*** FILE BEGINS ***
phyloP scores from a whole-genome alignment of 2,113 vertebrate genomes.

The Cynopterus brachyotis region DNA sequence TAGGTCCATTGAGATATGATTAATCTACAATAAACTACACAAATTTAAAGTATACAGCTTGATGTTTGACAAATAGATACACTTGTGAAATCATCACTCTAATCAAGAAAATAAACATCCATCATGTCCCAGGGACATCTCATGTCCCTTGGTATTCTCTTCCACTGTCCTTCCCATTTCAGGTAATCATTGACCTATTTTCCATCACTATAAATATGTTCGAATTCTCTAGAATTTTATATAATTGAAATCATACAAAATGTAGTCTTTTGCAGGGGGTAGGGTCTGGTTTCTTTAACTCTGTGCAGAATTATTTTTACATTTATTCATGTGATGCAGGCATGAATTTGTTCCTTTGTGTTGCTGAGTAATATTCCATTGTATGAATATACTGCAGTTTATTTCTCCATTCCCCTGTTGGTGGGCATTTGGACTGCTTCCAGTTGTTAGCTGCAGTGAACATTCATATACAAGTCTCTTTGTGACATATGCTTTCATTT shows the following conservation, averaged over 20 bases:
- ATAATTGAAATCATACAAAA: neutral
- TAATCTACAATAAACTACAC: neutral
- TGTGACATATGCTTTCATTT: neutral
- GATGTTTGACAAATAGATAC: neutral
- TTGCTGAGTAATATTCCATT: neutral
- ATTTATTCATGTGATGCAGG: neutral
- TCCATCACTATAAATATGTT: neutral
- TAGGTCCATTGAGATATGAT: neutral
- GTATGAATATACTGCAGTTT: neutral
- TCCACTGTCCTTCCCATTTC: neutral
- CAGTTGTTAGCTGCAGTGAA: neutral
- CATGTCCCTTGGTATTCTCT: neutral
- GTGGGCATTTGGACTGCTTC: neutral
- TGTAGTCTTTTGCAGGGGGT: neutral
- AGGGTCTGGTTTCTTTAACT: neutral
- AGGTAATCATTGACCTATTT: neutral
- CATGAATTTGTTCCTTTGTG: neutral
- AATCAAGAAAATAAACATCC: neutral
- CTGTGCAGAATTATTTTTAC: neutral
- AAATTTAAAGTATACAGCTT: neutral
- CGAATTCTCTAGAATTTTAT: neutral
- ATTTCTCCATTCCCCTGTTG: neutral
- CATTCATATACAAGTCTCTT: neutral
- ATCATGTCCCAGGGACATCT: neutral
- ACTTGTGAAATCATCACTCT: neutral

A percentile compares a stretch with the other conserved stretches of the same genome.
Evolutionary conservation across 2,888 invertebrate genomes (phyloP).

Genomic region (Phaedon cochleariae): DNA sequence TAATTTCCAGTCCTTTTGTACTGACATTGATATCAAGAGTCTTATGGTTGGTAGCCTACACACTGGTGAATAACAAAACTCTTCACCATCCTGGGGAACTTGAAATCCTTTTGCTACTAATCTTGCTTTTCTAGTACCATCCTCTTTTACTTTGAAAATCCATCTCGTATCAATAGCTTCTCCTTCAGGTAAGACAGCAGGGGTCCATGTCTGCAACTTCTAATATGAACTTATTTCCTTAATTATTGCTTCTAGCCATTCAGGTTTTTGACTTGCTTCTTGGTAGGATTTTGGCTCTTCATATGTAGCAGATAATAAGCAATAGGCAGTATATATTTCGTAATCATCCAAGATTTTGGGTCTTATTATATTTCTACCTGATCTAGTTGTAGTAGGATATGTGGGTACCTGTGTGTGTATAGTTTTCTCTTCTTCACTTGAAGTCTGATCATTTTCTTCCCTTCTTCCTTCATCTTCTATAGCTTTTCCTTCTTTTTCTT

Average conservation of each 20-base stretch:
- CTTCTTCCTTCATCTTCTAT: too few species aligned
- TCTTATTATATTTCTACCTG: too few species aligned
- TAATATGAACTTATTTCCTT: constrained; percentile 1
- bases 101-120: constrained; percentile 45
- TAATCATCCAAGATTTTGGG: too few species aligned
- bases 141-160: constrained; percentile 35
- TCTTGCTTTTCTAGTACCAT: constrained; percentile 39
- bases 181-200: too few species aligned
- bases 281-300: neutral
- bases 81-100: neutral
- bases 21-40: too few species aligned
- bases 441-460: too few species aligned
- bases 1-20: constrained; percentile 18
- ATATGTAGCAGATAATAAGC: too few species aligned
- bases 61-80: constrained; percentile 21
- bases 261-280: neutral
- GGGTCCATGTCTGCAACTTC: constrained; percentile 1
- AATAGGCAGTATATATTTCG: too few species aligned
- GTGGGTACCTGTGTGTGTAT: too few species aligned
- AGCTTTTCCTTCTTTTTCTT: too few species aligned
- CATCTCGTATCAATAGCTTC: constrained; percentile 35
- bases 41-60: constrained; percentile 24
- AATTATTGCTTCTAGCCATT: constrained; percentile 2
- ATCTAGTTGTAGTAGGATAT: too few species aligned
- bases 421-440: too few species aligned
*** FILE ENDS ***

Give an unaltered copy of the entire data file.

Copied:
phyloP scores from a whole-genome alignment of 2,113 vertebrate genomes.

The Cynopterus brachyotis region DNA sequence TAGGTCCATTGAGATATGATTAATCTACAATAAACTACACAAATTTAAAGTATACAGCTTGATGTTTGACAAATAGATACACTTGTGAAATCATCACTCTAATCAAGAAAATAAACATCCATCATGTCCCAGGGACATCTCATGTCCCTTGGTATTCTCTTCCACTGTCCTTCCCATTTCAGGTAATCATTGACCTATTTTCCATCACTATAAATATGTTCGAATTCTCTAGAATTTTATATAATTGAAATCATACAAAATGTAGTCTTTTGCAGGGGGTAGGGTCTGGTTTCTTTAACTCTGTGCAGAATTATTTTTACATTTATTCATGTGATGCAGGCATGAATTTGTTCCTTTGTGTTGCTGAGTAATATTCCATTGTATGAATATACTGCAGTTTATTTCTCCATTCCCCTGTTGGTGGGCATTTGGACTGCTTCCAGTTGTTAGCTGCAGTGAACATTCATATACAAGTCTCTTTGTGACATATGCTTTCATTT shows the following conservation, averaged over 20 bases:
- ATAATTGAAATCATACAAAA: neutral
- TAATCTACAATAAACTACAC: neutral
- TGTGACATATGCTTTCATTT: neutral
- GATGTTTGACAAATAGATAC: neutral
- TTGCTGAGTAATATTCCATT: neutral
- ATTTATTCATGTGATGCAGG: neutral
- TCCATCACTATAAATATGTT: neutral
- TAGGTCCATTGAGATATGAT: neutral
- GTATGAATATACTGCAGTTT: neutral
- TCCACTGTCCTTCCCATTTC: neutral
- CAGTTGTTAGCTGCAGTGAA: neutral
- CATGTCCCTTGGTATTCTCT: neutral
- GTGGGCATTTGGACTGCTTC: neutral
- TGTAGTCTTTTGCAGGGGGT: neutral
- AGGGTCTGGTTTCTTTAACT: neutral
- AGGTAATCATTGACCTATTT: neutral
- CATGAATTTGTTCCTTTGTG: neutral
- AATCAAGAAAATAAACATCC: neutral
- CTGTGCAGAATTATTTTTAC: neutral
- AAATTTAAAGTATACAGCTT: neutral
- CGAATTCTCTAGAATTTTAT: neutral
- ATTTCTCCATTCCCCTGTTG: neutral
- CATTCATATACAAGTCTCTT: neutral
- ATCATGTCCCAGGGACATCT: neutral
- ACTTGTGAAATCATCACTCT: neutral

A percentile compares a stretch with the other conserved stretches of the same genome.
Evolutionary conservation across 2,888 invertebrate genomes (phyloP).

Genomic region (Phaedon cochleariae): DNA sequence TAATTTCCAGTCCTTTTGTACTGACATTGATATCAAGAGTCTTATGGTTGGTAGCCTACACACTGGTGAATAACAAAACTCTTCACCATCCTGGGGAACTTGAAATCCTTTTGCTACTAATCTTGCTTTTCTAGTACCATCCTCTTTTACTTTGAAAATCCATCTCGTATCAATAGCTTCTCCTTCAGGTAAGACAGCAGGGGTCCATGTCTGCAACTTCTAATATGAACTTATTTCCTTAATTATTGCTTCTAGCCATTCAGGTTTTTGACTTGCTTCTTGGTAGGATTTTGGCTCTTCATATGTAGCAGATAATAAGCAATAGGCAGTATATATTTCGTAATCATCCAAGATTTTGGGTCTTATTATATTTCTACCTGATCTAGTTGTAGTAGGATATGTGGGTACCTGTGTGTGTATAGTTTTCTCTTCTTCACTTGAAGTCTGATCATTTTCTTCCCTTCTTCCTTCATCTTCTATAGCTTTTCCTTCTTTTTCTT

Average conservation of each 20-base stretch:
- CTTCTTCCTTCATCTTCTAT: too few species aligned
- TCTTATTATATTTCTACCTG: too few species aligned
- TAATATGAACTTATTTCCTT: constrained; percentile 1
- bases 101-120: constrained; percentile 45
- TAATCATCCAAGATTTTGGG: too few species aligned
- bases 141-160: constrained; percentile 35
- TCTTGCTTTTCTAGTACCAT: constrained; percentile 39
- bases 181-200: too few species aligned
- bases 281-300: neutral
- bases 81-100: neutral
- bases 21-40: too few species aligned
- bases 441-460: too few species aligned
- bases 1-20: constrained; percentile 18
- ATATGTAGCAGATAATAAGC: too few species aligned
- bases 61-80: constrained; percentile 21
- bases 261-280: neutral
- GGGTCCATGTCTGCAACTTC: constrained; percentile 1
- AATAGGCAGTATATATTTCG: too few species aligned
- GTGGGTACCTGTGTGTGTAT: too few species aligned
- AGCTTTTCCTTCTTTTTCTT: too few species aligned
- CATCTCGTATCAATAGCTTC: constrained; percentile 35
- bases 41-60: constrained; percentile 24
- AATTATTGCTTCTAGCCATT: constrained; percentile 2
- ATCTAGTTGTAGTAGGATAT: too few species aligned
- bases 421-440: too few species aligned